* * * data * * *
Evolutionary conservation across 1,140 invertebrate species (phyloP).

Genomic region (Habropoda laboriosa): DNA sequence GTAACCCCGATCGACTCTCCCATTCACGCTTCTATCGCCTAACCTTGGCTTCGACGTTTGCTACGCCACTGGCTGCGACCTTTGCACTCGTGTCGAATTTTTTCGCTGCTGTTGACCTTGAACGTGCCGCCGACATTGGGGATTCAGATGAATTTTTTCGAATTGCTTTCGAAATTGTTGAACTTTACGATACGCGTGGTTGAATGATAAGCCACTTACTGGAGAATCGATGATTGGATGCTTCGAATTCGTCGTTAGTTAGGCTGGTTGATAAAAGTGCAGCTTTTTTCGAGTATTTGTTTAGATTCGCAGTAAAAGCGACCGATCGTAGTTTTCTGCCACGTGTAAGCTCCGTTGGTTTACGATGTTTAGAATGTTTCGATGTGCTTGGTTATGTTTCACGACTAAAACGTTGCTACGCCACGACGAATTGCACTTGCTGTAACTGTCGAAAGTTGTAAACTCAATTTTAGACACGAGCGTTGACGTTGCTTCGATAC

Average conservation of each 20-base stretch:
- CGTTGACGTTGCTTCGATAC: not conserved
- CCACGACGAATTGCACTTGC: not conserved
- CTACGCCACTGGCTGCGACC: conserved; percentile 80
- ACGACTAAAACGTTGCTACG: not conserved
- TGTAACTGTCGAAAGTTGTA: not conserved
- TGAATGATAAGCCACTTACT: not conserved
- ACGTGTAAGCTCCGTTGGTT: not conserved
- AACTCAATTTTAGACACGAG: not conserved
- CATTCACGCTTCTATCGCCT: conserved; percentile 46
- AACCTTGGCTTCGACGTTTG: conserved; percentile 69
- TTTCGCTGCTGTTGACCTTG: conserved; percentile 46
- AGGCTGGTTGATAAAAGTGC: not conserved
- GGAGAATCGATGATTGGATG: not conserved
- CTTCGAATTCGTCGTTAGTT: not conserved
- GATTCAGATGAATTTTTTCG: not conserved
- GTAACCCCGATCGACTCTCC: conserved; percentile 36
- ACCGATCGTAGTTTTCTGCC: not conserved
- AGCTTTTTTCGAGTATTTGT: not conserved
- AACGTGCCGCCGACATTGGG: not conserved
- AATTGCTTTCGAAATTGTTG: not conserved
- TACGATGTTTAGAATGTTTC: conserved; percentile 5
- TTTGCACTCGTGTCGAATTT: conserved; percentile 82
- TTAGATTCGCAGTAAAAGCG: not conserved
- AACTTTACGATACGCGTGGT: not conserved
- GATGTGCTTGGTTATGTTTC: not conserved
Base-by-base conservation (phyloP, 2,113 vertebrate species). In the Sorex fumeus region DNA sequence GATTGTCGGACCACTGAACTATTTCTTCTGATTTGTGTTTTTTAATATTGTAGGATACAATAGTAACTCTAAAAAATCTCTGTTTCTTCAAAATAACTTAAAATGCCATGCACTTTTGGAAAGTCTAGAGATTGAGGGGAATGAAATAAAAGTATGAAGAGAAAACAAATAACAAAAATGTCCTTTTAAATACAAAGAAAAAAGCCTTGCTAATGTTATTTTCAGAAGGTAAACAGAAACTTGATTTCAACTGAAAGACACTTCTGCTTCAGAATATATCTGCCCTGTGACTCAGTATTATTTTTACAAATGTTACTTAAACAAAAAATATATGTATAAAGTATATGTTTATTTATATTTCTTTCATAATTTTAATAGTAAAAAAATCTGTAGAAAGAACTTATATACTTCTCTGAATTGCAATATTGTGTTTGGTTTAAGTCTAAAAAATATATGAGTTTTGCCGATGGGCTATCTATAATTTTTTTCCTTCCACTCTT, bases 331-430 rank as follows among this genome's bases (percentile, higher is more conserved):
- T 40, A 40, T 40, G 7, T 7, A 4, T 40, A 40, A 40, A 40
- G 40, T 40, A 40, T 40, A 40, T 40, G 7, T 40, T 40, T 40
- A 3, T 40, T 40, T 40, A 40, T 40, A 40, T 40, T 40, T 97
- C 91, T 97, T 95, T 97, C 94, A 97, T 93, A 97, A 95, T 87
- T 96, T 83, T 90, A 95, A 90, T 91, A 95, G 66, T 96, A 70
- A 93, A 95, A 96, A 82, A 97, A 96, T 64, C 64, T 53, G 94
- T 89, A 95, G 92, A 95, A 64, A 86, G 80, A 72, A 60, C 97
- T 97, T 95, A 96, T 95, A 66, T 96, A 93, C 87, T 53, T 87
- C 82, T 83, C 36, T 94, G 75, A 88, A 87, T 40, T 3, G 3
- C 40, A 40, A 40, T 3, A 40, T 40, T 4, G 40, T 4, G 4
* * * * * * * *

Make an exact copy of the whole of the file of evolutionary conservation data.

Evolutionary conservation across 1,140 invertebrate species (phyloP).

Genomic region (Habropoda laboriosa): DNA sequence GTAACCCCGATCGACTCTCCCATTCACGCTTCTATCGCCTAACCTTGGCTTCGACGTTTGCTACGCCACTGGCTGCGACCTTTGCACTCGTGTCGAATTTTTTCGCTGCTGTTGACCTTGAACGTGCCGCCGACATTGGGGATTCAGATGAATTTTTTCGAATTGCTTTCGAAATTGTTGAACTTTACGATACGCGTGGTTGAATGATAAGCCACTTACTGGAGAATCGATGATTGGATGCTTCGAATTCGTCGTTAGTTAGGCTGGTTGATAAAAGTGCAGCTTTTTTCGAGTATTTGTTTAGATTCGCAGTAAAAGCGACCGATCGTAGTTTTCTGCCACGTGTAAGCTCCGTTGGTTTACGATGTTTAGAATGTTTCGATGTGCTTGGTTATGTTTCACGACTAAAACGTTGCTACGCCACGACGAATTGCACTTGCTGTAACTGTCGAAAGTTGTAAACTCAATTTTAGACACGAGCGTTGACGTTGCTTCGATAC

Average conservation of each 20-base stretch:
- CGTTGACGTTGCTTCGATAC: not conserved
- CCACGACGAATTGCACTTGC: not conserved
- CTACGCCACTGGCTGCGACC: conserved; percentile 80
- ACGACTAAAACGTTGCTACG: not conserved
- TGTAACTGTCGAAAGTTGTA: not conserved
- TGAATGATAAGCCACTTACT: not conserved
- ACGTGTAAGCTCCGTTGGTT: not conserved
- AACTCAATTTTAGACACGAG: not conserved
- CATTCACGCTTCTATCGCCT: conserved; percentile 46
- AACCTTGGCTTCGACGTTTG: conserved; percentile 69
- TTTCGCTGCTGTTGACCTTG: conserved; percentile 46
- AGGCTGGTTGATAAAAGTGC: not conserved
- GGAGAATCGATGATTGGATG: not conserved
- CTTCGAATTCGTCGTTAGTT: not conserved
- GATTCAGATGAATTTTTTCG: not conserved
- GTAACCCCGATCGACTCTCC: conserved; percentile 36
- ACCGATCGTAGTTTTCTGCC: not conserved
- AGCTTTTTTCGAGTATTTGT: not conserved
- AACGTGCCGCCGACATTGGG: not conserved
- AATTGCTTTCGAAATTGTTG: not conserved
- TACGATGTTTAGAATGTTTC: conserved; percentile 5
- TTTGCACTCGTGTCGAATTT: conserved; percentile 82
- TTAGATTCGCAGTAAAAGCG: not conserved
- AACTTTACGATACGCGTGGT: not conserved
- GATGTGCTTGGTTATGTTTC: not conserved
Base-by-base conservation (phyloP, 2,113 vertebrate species). In the Sorex fumeus region DNA sequence GATTGTCGGACCACTGAACTATTTCTTCTGATTTGTGTTTTTTAATATTGTAGGATACAATAGTAACTCTAAAAAATCTCTGTTTCTTCAAAATAACTTAAAATGCCATGCACTTTTGGAAAGTCTAGAGATTGAGGGGAATGAAATAAAAGTATGAAGAGAAAACAAATAACAAAAATGTCCTTTTAAATACAAAGAAAAAAGCCTTGCTAATGTTATTTTCAGAAGGTAAACAGAAACTTGATTTCAACTGAAAGACACTTCTGCTTCAGAATATATCTGCCCTGTGACTCAGTATTATTTTTACAAATGTTACTTAAACAAAAAATATATGTATAAAGTATATGTTTATTTATATTTCTTTCATAATTTTAATAGTAAAAAAATCTGTAGAAAGAACTTATATACTTCTCTGAATTGCAATATTGTGTTTGGTTTAAGTCTAAAAAATATATGAGTTTTGCCGATGGGCTATCTATAATTTTTTTCCTTCCACTCTT, bases 331-430 rank as follows among this genome's bases (percentile, higher is more conserved):
- T 40, A 40, T 40, G 7, T 7, A 4, T 40, A 40, A 40, A 40
- G 40, T 40, A 40, T 40, A 40, T 40, G 7, T 40, T 40, T 40
- A 3, T 40, T 40, T 40, A 40, T 40, A 40, T 40, T 40, T 97
- C 91, T 97, T 95, T 97, C 94, A 97, T 93, A 97, A 95, T 87
- T 96, T 83, T 90, A 95, A 90, T 91, A 95, G 66, T 96, A 70
- A 93, A 95, A 96, A 82, A 97, A 96, T 64, C 64, T 53, G 94
- T 89, A 95, G 92, A 95, A 64, A 86, G 80, A 72, A 60, C 97
- T 97, T 95, A 96, T 95, A 66, T 96, A 93, C 87, T 53, T 87
- C 82, T 83, C 36, T 94, G 75, A 88, A 87, T 40, T 3, G 3
- C 40, A 40, A 40, T 3, A 40, T 40, T 4, G 40, T 4, G 4